That’s not my job to feel that way – I’m an artist, I’m supposed to be exploring new things and I felt I wasn’t growing as a person, I felt like I could just be the same person forever and ever and people would be fine with it. There were a lot of little reasons but really, I just needed to reintroduce risk back into what I was doing. I missed that risk and feeling like I was being driven by my heart and gut instincts – the things that created fire in me.
That was one of the main reasons for the name change and once it happened, it really did feel that way for me. It destroyed all expectations of what the album would be and that was a huge experience for me while working on the record. All bets were off, and I felt like I could relax.
With the new album, there seem to be more spiritual and religious references. As you continue to grow, do you also find yourself seeking answers in that realm?
Absolutely – that’s completely accurate. Run Fast Sleep Naked is such a spiritual record for me. That whole record, for me, is in a way a blueprint of spiritual searching that I went on. It’s as much a reflection of my life as my life is a reflection of the music in that period. They felt like the same thing at that point and I couldn’t really separate the two – like a chicken or the egg. Was I living for the music or was it living for me?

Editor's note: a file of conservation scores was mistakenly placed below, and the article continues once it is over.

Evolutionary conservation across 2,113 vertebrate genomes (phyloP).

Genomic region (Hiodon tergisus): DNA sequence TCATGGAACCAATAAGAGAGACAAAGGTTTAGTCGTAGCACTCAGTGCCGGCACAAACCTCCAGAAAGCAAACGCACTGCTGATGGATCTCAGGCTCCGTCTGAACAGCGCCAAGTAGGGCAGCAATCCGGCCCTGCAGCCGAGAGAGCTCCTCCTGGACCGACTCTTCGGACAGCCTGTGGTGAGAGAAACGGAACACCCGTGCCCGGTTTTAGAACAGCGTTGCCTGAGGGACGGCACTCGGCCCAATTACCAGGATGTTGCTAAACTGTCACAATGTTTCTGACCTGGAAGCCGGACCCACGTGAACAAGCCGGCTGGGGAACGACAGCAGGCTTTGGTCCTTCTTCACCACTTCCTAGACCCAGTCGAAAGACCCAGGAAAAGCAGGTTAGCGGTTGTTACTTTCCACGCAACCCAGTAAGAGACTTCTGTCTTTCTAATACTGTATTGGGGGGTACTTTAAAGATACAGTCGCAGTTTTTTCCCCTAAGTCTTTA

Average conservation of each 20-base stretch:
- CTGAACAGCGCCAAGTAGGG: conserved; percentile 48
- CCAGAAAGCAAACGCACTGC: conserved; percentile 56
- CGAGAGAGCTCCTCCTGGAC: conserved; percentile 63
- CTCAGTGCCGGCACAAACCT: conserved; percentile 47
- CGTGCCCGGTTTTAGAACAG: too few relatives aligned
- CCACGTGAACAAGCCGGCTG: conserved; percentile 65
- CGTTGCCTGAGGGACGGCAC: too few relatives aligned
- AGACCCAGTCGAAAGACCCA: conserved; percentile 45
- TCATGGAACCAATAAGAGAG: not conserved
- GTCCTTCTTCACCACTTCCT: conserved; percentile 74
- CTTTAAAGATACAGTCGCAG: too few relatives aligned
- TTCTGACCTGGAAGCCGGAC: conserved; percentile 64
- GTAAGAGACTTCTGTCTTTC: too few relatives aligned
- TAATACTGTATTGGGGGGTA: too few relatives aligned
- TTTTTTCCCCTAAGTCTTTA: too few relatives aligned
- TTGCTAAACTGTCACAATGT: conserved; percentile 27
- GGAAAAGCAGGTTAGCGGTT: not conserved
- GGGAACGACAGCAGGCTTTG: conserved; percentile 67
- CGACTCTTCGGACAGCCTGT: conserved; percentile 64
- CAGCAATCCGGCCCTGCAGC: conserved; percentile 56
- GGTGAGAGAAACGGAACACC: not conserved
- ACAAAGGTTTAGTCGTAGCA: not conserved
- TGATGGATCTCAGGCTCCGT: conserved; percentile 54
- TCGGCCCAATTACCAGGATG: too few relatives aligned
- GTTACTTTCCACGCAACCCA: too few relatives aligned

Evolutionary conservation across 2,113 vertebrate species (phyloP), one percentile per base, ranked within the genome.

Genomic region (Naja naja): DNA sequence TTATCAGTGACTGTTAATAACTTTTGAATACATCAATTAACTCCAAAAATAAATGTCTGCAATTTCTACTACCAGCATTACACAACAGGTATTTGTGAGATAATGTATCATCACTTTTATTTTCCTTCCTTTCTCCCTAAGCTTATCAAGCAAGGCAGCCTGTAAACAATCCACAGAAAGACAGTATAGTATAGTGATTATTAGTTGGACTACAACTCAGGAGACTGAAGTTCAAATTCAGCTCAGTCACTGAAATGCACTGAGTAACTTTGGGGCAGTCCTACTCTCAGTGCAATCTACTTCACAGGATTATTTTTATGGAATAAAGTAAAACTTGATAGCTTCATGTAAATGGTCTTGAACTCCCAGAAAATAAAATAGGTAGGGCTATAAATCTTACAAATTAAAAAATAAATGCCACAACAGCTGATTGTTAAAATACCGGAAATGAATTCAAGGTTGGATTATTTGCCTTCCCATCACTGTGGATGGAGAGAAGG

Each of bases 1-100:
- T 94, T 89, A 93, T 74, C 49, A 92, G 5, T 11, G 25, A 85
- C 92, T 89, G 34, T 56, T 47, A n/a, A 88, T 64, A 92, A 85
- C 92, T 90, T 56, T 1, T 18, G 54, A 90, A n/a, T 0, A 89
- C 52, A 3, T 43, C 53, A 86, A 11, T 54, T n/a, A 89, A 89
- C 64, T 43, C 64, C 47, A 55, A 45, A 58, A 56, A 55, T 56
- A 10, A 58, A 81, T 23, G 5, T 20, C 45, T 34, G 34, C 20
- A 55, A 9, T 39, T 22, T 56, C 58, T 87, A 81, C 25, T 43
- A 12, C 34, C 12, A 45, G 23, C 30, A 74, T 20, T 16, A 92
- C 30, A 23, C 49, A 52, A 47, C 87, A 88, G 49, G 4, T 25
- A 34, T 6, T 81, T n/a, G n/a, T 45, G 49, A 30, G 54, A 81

In my mid-twenties, I welcomed a large amount of success and I realized that it didn’t fill me up inside. What does fill me up inside is exploration, risk, growing as a person, and I really – especially with this record – developed a purpose. It’s no coincidence that the opening line on the record is “I’m not made of stone / I was put here with a bleeding heart / To help somebody else’s start.” To date, those are the most important lines I’ve ever sung. At least, for me as a musician. I think that embodies the entire record, perhaps what I’ll do forever is to just to make sure that I can feel what I’m doing and to guarantee that I can give that to people, that same feeling.
There are also many references, including on the lead single, “Sanity,” to mental health and your mindset. Did it feel like you needed to break out of something to really show that you’ve shed the “Chet Faker sound”?